John Terry apologised Thursday for using inappropriate language during an on-field confrontation and decided to accept a four-match ban for racially abusing an opponent during a Premier League game.
The Chelsea defender was suspended by the Football Association for abusing Queens Park Rangers defender Anton Ferdinand in a heated west London derby last October.
The incident revived the issue of racism as well as bringing shame on Terry and Chelsea, which said it will take disciplinary action against the 31-year-old centre back.
"Although I'm disappointed with the FA judgement, I accept that the language I used, regardless of the context, is not acceptable on the football field or indeed in any walk of life," Terry said in a statement.
Terry has always claimed he only repeated the obscene phrase he was accused of saying by Ferdinand.
Terry was cleared in a criminal trial in July of a racially aggravated public order offence but was found guilty by the FA on a lesser burden of proof, with the governing body's disciplinary panel finding his defence "improbable, implausible and contrived".
The ban was half the length of that given to Liverpool striker Luis Suarez for racially abusing Manchester United defender Patrice Evra during another Premier League match last October, while Terry was also fined a record £220,000 (US$356,000).
Having retired from England duty in protest at the FA's pursuit of the high-profile case and having lost the national team captaincy, Terry has had the recent two-week international break to discuss his next step with lawyers.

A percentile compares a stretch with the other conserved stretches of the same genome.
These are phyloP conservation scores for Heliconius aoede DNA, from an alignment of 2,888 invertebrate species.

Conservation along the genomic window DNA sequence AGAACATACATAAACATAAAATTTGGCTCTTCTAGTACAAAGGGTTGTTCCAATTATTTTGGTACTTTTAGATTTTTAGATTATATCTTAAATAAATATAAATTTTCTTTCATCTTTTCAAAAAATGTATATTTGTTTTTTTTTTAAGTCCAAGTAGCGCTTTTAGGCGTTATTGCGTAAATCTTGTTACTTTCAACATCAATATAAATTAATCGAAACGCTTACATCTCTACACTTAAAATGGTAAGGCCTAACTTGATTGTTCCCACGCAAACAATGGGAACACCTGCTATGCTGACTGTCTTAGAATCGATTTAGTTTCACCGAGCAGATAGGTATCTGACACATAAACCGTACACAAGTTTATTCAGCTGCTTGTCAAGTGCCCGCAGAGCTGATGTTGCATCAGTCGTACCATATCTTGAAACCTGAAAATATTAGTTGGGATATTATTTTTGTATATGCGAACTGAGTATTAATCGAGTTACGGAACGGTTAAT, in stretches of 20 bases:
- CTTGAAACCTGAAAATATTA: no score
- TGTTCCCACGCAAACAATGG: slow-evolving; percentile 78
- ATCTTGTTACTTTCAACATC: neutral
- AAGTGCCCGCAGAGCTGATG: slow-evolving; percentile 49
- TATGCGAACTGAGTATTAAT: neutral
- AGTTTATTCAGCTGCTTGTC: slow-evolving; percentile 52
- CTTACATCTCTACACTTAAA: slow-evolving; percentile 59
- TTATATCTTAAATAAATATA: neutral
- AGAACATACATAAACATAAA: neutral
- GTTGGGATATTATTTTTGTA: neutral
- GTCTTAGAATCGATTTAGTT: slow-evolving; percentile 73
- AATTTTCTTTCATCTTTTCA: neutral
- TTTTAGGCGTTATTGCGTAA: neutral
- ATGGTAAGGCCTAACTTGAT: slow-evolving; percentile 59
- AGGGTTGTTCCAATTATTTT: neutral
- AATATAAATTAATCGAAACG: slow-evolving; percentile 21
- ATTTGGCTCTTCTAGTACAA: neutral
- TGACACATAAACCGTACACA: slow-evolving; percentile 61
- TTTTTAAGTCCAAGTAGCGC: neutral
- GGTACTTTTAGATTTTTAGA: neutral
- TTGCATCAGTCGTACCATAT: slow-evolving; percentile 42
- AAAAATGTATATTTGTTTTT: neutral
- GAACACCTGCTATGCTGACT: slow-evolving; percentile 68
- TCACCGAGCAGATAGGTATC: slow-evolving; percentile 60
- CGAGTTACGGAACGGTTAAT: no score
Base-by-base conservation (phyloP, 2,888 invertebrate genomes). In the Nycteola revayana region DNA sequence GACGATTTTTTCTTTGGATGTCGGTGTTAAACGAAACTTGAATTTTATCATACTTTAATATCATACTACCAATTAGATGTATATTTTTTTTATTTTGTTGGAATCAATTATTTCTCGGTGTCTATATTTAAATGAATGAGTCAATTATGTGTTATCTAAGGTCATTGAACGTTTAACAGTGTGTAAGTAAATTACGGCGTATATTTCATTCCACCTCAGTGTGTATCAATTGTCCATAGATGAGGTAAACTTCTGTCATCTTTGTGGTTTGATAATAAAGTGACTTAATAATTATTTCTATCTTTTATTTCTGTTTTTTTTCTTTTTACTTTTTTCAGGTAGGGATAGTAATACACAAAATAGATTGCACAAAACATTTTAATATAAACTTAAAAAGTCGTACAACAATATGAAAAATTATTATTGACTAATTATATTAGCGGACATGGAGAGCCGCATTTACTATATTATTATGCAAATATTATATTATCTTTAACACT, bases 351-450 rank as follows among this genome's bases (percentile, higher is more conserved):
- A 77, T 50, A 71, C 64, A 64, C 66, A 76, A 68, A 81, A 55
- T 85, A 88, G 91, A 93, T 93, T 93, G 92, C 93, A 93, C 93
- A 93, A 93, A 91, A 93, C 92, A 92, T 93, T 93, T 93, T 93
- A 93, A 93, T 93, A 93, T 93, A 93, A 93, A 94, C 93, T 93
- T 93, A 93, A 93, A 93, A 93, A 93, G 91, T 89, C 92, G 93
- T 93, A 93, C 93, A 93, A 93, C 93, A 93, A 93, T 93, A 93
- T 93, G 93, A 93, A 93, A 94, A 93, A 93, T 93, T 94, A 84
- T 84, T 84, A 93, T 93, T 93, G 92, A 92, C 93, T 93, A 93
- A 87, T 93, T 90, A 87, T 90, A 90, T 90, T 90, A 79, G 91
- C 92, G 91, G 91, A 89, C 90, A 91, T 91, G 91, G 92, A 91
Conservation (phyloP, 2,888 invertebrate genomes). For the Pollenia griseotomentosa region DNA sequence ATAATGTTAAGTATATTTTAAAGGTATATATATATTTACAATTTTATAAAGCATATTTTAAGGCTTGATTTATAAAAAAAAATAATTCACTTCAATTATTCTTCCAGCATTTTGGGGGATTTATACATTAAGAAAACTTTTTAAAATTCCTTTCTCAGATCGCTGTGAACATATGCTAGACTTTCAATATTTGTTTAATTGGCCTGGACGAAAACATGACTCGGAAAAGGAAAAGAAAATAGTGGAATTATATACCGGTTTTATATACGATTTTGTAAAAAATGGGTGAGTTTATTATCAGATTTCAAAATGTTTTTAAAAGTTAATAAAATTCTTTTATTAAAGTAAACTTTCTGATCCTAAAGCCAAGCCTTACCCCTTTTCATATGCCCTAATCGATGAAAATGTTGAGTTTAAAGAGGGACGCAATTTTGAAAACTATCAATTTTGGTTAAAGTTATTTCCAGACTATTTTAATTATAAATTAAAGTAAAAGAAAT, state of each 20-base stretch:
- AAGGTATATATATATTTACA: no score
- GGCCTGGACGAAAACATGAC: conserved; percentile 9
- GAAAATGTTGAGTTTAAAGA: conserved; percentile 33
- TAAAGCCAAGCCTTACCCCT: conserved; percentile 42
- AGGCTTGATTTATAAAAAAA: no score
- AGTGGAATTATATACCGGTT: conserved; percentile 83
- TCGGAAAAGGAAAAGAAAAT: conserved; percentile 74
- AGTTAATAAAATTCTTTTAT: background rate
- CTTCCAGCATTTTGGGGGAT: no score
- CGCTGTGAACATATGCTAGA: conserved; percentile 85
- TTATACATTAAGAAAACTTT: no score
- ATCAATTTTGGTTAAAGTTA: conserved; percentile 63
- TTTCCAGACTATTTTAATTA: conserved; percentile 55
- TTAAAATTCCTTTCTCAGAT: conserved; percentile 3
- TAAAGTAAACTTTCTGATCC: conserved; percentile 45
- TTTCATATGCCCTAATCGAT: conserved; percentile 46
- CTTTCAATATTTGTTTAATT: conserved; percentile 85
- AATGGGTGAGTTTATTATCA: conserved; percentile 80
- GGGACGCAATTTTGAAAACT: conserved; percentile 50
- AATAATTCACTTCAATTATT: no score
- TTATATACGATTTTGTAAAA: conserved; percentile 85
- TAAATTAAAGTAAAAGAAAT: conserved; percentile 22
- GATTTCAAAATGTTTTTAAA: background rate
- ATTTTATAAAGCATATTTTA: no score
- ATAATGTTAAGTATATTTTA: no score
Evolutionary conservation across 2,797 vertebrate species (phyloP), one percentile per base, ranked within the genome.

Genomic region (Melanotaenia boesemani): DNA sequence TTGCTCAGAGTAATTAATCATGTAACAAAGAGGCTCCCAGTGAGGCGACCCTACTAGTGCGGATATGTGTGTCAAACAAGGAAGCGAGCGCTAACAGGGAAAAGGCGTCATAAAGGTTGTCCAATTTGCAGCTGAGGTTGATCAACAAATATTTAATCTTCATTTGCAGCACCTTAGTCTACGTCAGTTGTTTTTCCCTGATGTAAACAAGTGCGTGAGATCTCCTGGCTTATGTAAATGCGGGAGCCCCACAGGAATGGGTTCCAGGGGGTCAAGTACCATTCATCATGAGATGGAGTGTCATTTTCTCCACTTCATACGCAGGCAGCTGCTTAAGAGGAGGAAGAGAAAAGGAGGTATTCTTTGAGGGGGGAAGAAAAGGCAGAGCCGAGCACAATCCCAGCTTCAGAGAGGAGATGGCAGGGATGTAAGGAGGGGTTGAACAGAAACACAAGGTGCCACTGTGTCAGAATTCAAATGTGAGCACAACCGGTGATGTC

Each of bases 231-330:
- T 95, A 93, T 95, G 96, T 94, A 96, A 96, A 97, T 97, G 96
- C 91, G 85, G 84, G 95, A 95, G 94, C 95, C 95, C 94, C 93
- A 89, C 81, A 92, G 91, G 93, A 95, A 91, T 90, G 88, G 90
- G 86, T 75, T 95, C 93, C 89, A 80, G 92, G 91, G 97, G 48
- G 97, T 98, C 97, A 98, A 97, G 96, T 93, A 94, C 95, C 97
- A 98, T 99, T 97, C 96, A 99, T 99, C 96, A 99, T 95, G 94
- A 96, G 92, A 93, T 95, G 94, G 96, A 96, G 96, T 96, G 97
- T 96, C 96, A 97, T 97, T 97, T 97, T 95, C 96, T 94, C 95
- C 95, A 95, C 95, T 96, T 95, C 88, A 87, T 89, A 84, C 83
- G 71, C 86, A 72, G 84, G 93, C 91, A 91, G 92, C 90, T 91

"After careful consideration, I have decided not to appeal against the FA judgement," Terry said. "My response was below the level expected by Chelsea Football Club, and by me, and it will not happen again."
Chelsea wouldn't reveal what sanctions the club had taken against Terry, the captain of the European champions, saying the "confidential" disciplinary action is "in accordance with our long-standing policy".
"Chelsea Football Club believes John Terry has made the correct decision by not appealing against the FA judgement relating to language he used at the QPR match last October," a club statement read. "Chelsea also appreciates and supports John's full apology for the language he used. The club firmly believes such language is not acceptable and fell below the standards expected of John as a Chelsea player."
His suspension will start immediately, meaning he misses Premier League games against Tottenham, Manchester United and Swansea, as well as a League Cup fourth-round match against United.
If Terry is wearing the captain's armband when he returns to action - he will next be available domestically for Chelsea's league match against Liverpool on November 11 - then the club is likely to have only punished him with a fine.
Chelsea, which have stood by Terry throughout the feud, has a policy of banning fans for life if they are found guilty of racial abuse.
"Looking forward, I will continue to do my part in assisting the club to remove all types of discriminatory behaviour from football," Terry said. "I am extremely grateful for the consistent support of Chelsea FC, the fans and my family."